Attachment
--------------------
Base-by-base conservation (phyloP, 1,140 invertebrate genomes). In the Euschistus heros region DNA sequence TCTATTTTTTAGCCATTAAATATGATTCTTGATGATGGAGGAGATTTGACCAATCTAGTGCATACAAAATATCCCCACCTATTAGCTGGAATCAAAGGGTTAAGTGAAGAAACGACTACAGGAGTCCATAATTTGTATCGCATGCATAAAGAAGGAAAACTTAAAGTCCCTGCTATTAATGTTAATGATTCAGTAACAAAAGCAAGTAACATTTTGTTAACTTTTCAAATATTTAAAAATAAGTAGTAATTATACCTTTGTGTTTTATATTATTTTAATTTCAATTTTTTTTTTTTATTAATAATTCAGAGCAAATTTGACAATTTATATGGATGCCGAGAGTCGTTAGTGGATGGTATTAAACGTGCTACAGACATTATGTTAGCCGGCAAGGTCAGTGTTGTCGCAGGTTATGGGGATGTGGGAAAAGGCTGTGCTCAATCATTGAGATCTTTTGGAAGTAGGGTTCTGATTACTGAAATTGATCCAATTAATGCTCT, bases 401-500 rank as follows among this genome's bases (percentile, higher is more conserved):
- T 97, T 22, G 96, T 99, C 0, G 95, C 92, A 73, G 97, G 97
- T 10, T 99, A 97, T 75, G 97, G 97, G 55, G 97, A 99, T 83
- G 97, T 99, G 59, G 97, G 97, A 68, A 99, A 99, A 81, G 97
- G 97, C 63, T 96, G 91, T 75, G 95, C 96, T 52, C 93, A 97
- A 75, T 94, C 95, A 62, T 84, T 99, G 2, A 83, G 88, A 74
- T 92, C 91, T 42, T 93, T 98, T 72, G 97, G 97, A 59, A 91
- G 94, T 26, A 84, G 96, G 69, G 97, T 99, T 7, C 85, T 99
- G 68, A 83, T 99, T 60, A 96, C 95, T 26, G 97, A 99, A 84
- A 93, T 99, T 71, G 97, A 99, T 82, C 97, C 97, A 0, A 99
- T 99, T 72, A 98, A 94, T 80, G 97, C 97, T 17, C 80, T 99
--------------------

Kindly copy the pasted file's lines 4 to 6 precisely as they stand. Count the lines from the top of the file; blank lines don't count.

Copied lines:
- G 97, T 99, G 59, G 97, G 97, A 68, A 99, A 99, A 81, G 97
- G 97, C 63, T 96, G 91, T 75, G 95, C 96, T 52, C 93, A 97
- A 75, T 94, C 95, A 62, T 84, T 99, G 2, A 83, G 88, A 74